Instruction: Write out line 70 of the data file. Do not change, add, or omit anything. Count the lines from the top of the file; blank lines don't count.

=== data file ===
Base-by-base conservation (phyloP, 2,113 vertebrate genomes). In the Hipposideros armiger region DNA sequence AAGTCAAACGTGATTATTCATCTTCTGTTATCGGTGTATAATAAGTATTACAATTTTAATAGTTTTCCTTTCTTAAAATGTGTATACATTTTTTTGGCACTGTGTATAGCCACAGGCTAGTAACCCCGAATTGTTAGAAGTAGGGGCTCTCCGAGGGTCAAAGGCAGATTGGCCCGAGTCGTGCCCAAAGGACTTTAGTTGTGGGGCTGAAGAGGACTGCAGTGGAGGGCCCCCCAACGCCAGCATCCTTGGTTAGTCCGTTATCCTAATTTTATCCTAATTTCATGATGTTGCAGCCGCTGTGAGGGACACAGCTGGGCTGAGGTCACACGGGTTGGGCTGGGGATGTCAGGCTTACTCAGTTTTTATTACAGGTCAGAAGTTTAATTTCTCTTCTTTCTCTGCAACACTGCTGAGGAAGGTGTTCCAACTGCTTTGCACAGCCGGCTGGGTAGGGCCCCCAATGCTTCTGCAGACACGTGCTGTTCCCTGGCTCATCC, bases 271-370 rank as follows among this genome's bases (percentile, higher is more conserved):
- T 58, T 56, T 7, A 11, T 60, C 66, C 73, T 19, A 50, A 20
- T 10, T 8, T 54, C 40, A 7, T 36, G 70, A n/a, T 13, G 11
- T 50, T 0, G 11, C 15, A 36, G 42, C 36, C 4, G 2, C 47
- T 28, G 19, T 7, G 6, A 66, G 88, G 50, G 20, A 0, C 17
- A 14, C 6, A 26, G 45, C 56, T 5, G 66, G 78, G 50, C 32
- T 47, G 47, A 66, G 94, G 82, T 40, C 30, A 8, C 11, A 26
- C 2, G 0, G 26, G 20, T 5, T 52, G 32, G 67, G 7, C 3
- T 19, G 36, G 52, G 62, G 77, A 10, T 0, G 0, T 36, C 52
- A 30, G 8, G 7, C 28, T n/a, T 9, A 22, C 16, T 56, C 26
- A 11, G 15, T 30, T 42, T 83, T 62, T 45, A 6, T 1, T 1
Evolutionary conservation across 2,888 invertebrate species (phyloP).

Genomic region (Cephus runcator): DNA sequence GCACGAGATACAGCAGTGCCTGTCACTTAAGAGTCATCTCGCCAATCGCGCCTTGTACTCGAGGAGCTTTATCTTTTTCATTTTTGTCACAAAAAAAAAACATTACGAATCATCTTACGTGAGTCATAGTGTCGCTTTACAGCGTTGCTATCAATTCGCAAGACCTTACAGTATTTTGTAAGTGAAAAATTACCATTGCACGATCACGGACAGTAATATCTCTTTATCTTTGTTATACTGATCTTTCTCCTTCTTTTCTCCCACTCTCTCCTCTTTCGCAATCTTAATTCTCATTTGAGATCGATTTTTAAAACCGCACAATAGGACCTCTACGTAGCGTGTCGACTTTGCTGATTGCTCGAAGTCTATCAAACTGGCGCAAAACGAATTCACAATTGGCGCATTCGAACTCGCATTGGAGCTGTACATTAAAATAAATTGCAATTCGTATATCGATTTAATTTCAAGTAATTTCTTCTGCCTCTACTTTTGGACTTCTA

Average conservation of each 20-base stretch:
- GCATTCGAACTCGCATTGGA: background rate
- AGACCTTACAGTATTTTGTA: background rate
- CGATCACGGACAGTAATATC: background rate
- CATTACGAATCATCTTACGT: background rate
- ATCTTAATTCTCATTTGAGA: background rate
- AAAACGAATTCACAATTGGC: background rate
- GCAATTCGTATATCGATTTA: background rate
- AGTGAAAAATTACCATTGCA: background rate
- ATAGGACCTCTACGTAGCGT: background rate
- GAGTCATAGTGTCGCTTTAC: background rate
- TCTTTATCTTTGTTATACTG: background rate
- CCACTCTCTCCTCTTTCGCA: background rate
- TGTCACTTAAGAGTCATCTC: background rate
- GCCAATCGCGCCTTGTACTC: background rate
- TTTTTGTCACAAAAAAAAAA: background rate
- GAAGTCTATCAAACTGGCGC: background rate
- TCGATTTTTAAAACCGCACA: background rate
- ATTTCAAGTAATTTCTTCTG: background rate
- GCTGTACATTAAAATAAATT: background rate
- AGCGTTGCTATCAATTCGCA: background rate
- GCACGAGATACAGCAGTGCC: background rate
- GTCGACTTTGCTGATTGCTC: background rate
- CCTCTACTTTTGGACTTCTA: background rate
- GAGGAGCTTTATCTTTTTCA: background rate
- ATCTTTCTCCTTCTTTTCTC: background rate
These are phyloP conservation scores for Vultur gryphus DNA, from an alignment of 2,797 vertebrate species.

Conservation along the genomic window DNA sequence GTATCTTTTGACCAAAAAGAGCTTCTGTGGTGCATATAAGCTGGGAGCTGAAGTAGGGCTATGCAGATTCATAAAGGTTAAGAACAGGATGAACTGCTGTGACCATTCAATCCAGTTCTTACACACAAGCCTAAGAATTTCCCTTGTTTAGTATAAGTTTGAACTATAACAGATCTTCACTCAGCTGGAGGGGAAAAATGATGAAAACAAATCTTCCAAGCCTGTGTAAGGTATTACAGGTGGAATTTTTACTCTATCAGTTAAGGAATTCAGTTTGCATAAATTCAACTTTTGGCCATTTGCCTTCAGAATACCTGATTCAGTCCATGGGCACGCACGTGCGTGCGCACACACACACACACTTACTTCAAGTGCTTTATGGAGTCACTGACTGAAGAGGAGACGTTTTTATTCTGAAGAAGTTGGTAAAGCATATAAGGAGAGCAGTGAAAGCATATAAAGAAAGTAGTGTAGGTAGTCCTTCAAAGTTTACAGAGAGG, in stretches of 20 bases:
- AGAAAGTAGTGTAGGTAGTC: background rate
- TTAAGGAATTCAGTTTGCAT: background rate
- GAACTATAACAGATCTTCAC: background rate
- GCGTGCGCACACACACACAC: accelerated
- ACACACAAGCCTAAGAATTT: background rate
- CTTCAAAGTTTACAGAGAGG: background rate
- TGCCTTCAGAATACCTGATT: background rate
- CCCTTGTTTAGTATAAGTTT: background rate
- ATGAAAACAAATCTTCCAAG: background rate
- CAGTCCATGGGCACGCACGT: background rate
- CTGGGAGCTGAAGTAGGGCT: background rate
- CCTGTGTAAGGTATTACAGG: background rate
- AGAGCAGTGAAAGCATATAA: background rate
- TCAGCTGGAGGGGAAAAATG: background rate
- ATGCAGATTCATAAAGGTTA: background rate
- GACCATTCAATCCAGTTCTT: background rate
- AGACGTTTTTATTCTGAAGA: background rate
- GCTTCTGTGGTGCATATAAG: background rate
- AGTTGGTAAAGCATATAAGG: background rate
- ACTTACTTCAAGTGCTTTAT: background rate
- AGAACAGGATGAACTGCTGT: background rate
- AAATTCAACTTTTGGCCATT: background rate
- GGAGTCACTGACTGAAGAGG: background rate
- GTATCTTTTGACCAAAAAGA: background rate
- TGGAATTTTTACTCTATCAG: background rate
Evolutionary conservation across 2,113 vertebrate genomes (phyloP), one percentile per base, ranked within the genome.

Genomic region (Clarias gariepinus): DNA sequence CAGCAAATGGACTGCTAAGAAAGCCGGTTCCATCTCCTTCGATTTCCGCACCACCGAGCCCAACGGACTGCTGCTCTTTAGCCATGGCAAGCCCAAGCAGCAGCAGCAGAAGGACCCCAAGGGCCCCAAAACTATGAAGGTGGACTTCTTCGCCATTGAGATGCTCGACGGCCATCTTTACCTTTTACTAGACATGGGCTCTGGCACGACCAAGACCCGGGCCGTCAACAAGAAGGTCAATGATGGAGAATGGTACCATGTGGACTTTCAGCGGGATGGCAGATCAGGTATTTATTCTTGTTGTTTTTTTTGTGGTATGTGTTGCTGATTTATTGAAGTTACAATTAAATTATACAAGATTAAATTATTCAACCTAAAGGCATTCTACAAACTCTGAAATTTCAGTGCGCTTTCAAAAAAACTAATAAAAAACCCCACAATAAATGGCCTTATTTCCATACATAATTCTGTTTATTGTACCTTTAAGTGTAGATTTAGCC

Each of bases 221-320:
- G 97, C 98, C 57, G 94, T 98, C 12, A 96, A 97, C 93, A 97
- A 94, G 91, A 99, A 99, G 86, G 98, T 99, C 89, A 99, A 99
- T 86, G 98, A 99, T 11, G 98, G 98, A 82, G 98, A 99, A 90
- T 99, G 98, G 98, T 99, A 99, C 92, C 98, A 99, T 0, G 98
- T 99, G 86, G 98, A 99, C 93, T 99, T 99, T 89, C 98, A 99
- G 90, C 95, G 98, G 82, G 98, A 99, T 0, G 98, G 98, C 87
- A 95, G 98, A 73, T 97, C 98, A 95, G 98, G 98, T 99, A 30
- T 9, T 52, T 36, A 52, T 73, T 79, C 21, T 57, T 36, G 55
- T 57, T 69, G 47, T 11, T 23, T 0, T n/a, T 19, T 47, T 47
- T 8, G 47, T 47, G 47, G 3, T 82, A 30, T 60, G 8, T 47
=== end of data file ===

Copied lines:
- G 97, C 98, C 57, G 94, T 98, C 12, A 96, A 97, C 93, A 97